Why are house prices so ruinously high in New Zealand? Is it too much migration or too few controls on foreign buying?
In a KPMG report this week, bank executives mused that foreign cash buyers were pumping up asset values.
Are too few houses being built in Auckland?
In a select committee hearing this week, Reserve Bank Governor Graeme Wheeler said a lack of new dwelling units, particularly in apartment blocks in the leafy suburbs of Grey Lynn, Ponsonby, Parnell, Mt Eden and Epsom, were responsible for the dangerous overvaluation.
He said Nimby (Not in My Back Yard) types should be put back in their boxes.
Are there too many discounts from banks on fixed mortgages or is it the lack of a capital gains tax?
Labour leader Andrew Little says the mere mention of a capital gains tax is too politically explosive to be associated with.
Prime Minister John Key certainly leapt on the opportunity to paint such a tax as an un-New Zealand death duty that most would reject as an unpatriotic attack on a sacred New Zild right of wealth creation.
All these reasons for over valuation may be true but what if the reason were closely connected to a European city about the size of Hamilton?
Maybe the astonishing valuations of Auckland houses have nothing to do with supply of housing and demand of incomes. Maybe they're all about the ability to borrow more money to bid up prices.
That's the disturbing conclusion of economists from the US Federal Reserve and the Universities of California and Bonn.
They argue banks have been lending much more to buyers since 1989, which has contributed to the doubling and trebling of prices since then in most developed countries.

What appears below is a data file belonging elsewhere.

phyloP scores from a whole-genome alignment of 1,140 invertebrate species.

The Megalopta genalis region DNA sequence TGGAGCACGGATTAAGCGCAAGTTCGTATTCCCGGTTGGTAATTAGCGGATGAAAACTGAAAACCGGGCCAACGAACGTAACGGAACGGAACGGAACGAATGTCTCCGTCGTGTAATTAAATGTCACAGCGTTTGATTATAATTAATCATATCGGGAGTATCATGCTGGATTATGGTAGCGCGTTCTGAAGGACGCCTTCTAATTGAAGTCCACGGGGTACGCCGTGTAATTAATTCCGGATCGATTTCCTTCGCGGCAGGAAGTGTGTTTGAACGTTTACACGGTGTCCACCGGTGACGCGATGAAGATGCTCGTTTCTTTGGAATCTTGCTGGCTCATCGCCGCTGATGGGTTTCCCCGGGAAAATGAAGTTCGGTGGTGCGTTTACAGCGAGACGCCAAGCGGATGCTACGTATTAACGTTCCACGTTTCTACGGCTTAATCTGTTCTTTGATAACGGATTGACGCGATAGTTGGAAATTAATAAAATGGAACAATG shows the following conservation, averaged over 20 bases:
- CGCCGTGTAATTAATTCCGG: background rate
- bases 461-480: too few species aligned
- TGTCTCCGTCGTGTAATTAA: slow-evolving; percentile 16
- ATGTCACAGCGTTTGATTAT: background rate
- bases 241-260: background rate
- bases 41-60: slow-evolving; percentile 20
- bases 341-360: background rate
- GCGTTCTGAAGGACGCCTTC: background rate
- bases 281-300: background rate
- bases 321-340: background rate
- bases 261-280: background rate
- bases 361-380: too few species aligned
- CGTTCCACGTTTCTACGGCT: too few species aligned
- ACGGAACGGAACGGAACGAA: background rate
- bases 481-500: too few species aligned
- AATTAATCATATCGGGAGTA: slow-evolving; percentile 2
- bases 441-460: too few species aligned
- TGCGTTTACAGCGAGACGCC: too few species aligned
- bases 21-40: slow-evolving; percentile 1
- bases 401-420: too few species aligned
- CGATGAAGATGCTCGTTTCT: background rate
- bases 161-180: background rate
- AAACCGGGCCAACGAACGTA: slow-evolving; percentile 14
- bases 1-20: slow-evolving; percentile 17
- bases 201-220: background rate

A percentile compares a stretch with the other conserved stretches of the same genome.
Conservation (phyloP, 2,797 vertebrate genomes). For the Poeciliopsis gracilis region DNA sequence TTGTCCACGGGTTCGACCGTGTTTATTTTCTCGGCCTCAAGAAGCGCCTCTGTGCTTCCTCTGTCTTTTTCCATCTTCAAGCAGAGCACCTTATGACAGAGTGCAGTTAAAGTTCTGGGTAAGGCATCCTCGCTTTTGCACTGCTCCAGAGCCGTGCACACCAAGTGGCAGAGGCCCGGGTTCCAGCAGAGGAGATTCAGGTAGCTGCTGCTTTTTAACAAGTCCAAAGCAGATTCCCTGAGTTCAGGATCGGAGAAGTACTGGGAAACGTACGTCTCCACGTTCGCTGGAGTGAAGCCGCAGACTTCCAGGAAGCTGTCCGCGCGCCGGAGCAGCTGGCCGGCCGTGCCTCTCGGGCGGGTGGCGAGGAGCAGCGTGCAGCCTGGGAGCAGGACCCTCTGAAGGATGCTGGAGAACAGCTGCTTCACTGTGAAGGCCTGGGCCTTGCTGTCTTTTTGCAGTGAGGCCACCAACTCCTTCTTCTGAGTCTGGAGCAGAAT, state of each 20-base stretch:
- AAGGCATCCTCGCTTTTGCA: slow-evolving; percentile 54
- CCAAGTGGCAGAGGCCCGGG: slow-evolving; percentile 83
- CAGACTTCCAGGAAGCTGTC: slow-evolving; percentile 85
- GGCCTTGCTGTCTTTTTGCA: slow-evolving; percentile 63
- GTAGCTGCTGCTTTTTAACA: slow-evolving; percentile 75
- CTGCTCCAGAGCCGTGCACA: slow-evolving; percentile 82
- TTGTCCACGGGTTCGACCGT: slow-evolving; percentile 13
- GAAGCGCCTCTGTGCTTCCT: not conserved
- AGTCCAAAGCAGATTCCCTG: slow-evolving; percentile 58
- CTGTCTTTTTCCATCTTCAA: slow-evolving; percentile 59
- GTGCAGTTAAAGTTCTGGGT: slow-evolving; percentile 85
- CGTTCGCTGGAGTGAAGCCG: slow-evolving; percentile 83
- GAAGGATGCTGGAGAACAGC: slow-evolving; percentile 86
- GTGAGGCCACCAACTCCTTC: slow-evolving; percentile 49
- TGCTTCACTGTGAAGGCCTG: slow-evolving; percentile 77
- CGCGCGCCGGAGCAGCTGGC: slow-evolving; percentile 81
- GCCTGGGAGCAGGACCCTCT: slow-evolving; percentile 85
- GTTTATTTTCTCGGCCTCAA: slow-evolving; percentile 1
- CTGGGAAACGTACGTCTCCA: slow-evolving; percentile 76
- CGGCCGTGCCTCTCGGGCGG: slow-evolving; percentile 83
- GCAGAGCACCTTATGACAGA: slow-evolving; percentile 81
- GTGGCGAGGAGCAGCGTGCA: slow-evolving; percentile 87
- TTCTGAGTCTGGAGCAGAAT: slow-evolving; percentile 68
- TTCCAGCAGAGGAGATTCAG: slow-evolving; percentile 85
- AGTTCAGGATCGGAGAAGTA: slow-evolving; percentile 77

It's the "blame it on Basel" theory.
This Swiss city is where bankers of the world get together to decide the rules on how much capital banks must put aside to back loans.
In 1989, the Basel-based Bank for International Settlements (BIS) ruled that mortgages were the least risky form of borrowing and therefore banks had to put aside the least amount of capital for these loans.
The argument was that homeowners would pay mortgages before other spending.
The end result of this piece of financial bureaucracy was an in-built bias in favour of mortgages rather than business builders.
This led to a sharp increase in the proportion of lending to home buyers. Mortgage lending to GDP ratios rose from two times GDP in the developed world in the late 1980s to about six times GDP now.
Think about that. Banks were prepared to lend three times as much for the same property and the same income attached to that property as before 1989.
New Zealand is part of this trend. Reserve Bank figures show the proportion of lending linked to mortgages has risen from close to 40 per cent of lending in the early 1980s to nearer to 60 per cent now.
Throughout the developed world, central banks and financial regulators are grappling with this historical accident.
Many are trying to unwind the Basel experiment.
We will find out in the months to come if the Reserve Bank is as committed to reducing the leverage in New Zealand's banking system to mortgages.
Meanwhile, the debate about housing should include the questions about how much money banks pump into property.